Toronto’s Factory Theatre revives a classic Canadian play: Banana Boys by Leon Aureus
Pop quiz: name an Asian-American male actor who’s played a romantic lead role in a mainstream movie or TV show … Trick question, that’s literally never happened. We all-but-invisible (East) Asian-American/Canadian men; yellow on the outside, white on the inside, often stereotyped as diminutive, nerdy, and asexual, are finally given a chance to step into the spotlight and break down those prejudices in Banana Boys.
Terry Woo’s 2000 novel Banana Boys was a cri de coeur for the Asian-Canadian male (more specifically, the Chinese-Canadian male). For somebody like me who had never had the privilege of seeing large parts of my identity and lived experience reflected back to me in any medium, reading Banana Boys was a watershed moment.
When I first saw Leon Aureus’ stage adaptation of Woo’s novel in 2004, it was the first time I had seen a show with an all Asian-American cast. I was anxious to re-visit it more than a decade later in the form of this remount.
When the cast took the stage at the Factory Theatre, I was immediately struck by how young the actors were, only to realize that the characters were always early 20-somethings: it’s me who’s aged. However, the relative youth of the cast members belies their ability.
The dynamic ensemble–Matthew Gin, Philip Nozuka, Simu Liu, Darrel Gatom, and Oliver Koomsatira–deftly weave between the demanding, at times farcical humour to the equally demanding moments of heightened drama in Aureus’ script. The guys have an amazing rapport that feels genuine.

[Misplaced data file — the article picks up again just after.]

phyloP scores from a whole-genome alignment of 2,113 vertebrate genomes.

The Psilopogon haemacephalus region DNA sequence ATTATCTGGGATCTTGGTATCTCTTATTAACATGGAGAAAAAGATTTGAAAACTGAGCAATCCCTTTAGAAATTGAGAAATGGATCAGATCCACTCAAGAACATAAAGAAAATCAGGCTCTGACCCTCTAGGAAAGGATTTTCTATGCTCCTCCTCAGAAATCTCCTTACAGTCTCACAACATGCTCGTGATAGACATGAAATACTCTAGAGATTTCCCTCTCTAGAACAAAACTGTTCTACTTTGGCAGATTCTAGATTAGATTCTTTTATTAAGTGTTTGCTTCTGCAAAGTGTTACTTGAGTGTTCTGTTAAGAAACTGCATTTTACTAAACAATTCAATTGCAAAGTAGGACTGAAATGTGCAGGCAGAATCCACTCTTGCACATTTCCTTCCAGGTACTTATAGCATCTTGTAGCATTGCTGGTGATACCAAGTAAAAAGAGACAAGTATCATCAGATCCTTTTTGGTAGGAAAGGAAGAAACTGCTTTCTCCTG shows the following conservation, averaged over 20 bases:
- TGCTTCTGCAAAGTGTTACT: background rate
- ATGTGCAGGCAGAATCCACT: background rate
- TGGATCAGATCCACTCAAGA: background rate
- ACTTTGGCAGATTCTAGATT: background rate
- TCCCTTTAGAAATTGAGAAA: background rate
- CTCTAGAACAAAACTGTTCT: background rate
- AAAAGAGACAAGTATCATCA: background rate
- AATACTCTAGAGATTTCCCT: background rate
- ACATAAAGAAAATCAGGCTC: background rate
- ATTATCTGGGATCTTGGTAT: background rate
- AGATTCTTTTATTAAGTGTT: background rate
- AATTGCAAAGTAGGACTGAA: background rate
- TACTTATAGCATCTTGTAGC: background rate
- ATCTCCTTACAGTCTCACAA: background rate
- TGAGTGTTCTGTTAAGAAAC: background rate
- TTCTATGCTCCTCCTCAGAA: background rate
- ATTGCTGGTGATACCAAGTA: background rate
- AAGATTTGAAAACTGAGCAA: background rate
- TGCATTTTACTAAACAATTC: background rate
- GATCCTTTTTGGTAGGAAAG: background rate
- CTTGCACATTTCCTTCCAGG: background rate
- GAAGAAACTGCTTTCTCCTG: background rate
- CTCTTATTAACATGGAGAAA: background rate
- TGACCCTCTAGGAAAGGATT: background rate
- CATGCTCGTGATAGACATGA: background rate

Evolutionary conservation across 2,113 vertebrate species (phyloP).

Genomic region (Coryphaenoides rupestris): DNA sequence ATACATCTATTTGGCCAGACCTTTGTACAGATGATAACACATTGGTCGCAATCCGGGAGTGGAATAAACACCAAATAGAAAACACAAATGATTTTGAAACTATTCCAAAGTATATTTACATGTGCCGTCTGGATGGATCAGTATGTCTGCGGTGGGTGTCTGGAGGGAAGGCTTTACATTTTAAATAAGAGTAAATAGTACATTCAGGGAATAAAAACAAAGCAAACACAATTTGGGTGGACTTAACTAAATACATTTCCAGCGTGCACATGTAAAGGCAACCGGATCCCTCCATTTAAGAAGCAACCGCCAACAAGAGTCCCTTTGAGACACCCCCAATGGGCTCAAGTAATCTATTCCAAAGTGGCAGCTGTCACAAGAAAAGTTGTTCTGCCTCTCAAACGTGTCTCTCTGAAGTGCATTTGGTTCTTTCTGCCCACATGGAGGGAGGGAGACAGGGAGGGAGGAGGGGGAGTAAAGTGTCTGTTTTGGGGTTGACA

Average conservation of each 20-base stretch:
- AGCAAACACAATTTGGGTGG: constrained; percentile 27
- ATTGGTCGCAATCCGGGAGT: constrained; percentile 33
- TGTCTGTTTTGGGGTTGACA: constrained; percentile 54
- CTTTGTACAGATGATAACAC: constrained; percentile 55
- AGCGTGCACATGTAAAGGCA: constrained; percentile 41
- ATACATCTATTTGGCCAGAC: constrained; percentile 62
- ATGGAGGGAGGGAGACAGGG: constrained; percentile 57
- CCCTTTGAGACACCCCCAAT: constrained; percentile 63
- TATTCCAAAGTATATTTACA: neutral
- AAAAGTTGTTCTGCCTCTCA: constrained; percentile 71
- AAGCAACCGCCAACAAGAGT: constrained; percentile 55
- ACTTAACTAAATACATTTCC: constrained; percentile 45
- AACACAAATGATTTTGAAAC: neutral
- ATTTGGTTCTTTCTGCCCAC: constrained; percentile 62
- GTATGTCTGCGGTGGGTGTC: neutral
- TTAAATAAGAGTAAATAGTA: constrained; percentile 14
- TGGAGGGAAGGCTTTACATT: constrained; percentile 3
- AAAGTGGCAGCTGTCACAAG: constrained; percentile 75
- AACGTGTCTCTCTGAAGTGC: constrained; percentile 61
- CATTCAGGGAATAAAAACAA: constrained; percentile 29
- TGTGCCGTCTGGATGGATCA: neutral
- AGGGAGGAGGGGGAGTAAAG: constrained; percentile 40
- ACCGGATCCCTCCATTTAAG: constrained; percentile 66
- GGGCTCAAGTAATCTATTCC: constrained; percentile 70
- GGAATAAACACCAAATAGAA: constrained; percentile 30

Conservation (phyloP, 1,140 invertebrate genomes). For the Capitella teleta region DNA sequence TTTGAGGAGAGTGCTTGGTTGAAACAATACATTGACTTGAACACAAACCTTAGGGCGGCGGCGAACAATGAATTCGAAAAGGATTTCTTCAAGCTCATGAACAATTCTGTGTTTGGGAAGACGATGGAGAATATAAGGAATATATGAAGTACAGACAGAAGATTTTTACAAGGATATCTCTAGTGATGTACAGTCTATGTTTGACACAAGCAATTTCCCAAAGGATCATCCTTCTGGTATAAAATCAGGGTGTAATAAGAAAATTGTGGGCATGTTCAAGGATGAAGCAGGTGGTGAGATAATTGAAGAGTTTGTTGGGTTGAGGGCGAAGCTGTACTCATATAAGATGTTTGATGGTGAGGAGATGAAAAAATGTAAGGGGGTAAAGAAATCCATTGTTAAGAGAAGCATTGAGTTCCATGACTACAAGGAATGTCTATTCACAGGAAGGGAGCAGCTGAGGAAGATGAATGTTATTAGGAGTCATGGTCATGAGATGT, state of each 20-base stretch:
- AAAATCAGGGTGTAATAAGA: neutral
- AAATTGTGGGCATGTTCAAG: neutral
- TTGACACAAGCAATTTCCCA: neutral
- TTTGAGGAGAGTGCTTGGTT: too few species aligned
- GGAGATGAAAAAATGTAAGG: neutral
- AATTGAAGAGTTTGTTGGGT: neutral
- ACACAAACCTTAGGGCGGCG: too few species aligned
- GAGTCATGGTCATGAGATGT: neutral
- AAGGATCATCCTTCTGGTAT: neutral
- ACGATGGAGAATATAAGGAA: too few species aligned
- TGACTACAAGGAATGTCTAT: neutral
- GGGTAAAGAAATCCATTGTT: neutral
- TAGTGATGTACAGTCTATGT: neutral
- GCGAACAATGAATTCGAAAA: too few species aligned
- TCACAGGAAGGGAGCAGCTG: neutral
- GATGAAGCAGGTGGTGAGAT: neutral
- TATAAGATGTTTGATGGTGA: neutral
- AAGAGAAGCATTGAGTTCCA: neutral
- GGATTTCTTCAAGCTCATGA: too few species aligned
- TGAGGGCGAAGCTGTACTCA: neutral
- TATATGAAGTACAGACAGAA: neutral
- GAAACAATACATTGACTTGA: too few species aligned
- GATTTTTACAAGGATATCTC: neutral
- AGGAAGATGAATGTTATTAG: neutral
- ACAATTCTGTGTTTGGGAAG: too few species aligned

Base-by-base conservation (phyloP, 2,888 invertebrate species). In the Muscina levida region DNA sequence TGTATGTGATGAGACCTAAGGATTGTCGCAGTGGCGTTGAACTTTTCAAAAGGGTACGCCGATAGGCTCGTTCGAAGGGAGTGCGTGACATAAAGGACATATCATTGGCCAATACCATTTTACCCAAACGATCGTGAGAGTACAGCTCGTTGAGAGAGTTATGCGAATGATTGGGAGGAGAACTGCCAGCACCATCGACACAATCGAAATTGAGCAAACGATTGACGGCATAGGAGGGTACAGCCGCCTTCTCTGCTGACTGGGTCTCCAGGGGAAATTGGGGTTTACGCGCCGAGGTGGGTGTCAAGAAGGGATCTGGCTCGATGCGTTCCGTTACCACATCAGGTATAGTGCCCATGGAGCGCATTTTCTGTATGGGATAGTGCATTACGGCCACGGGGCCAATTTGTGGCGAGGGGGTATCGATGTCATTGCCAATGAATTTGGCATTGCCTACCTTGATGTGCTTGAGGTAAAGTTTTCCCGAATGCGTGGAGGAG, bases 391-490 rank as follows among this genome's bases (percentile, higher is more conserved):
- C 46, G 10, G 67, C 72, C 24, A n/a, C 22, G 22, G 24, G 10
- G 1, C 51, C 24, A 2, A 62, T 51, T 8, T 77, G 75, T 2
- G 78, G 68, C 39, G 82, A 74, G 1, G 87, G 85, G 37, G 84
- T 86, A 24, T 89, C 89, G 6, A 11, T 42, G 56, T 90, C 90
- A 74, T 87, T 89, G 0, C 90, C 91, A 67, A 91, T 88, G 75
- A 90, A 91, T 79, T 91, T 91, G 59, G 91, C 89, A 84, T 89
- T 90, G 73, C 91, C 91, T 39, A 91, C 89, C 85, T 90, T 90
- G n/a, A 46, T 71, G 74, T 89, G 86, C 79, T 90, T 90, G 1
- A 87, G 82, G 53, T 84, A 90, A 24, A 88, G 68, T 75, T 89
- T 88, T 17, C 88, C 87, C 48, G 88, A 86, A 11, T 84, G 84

The standout for me was Matthew Gin in the role of Michael Chao. He really humanized a somewhat cliché character: a child of immigrant parents torn between responsibly going to medical school or pursuing a dream of becoming a writer. Not only was I relating to the character because of similar lived experiences, but for the first time I actually empathized with Michael because Gin drew me into each beat of the character’s emotional arc with his mature, nuanced performance.
Director Nina Lee Aquino creates a stripped-down staging with a unit set and minimal props and costumes. While I thought the attempt to contemporize the production using smartphones resulted in some fussy, distracting staging and came off looking a little gimmicky, overall Aquino’s direction–focusing attention on the individual characters and giving their everyday concerns real weight–lent a clarity and emotional resonance to the sometimes fractured and frenetic script.
And what of the play itself? What has changed in the decade or so since the publication of the book and production of the original play? It’s interesting to use the play as a bit of a cultural benchmark. From my point of view not much has changed, at least not in concrete terms. Except that some of the more overt incidences of racism depicted in the script have moved online.
I do think that we, as a society, are developing more sophisticated vocabulary to describe the problem; terms like white-privilege and systemic racism weren’t commonly heard back then. Also, to be fair, some critical attention is finally starting to be paid to the issue of representation of people of colour in the media (still mostly by people of colour and our close allies) but it’s still not enough, and a work like Banana Boys is still very relevant today.
However, while the context is specific to one group’s experience, many of the issues are relatable to anyone who has ever felt like an outsider. This revisited production of Banana Boys feels fresh, vibrant and culturally relevant. It features performances by a cast of talented young actors, and it’s a thought-provoking and deeply satisfying evening of theatre.
- Banana Boys is playing at the Factory Theatre, 125 Bathurst Street (at Adelaide) through November 22, 2015
- Shows run Tuesday – Saturday at 8pm, and Sunday at 2pm
- Tickets $35.00
- Tickets can be purchased online at www.factorytheatre.ca, by phone at 416.504.9971, or in-person at Factory’s Box Office
Photo of Matthew Gin, Philip Nozuka, Simu Liu, Darrel Gatom, and Oliver Koomsatira by Joseph Michael Photography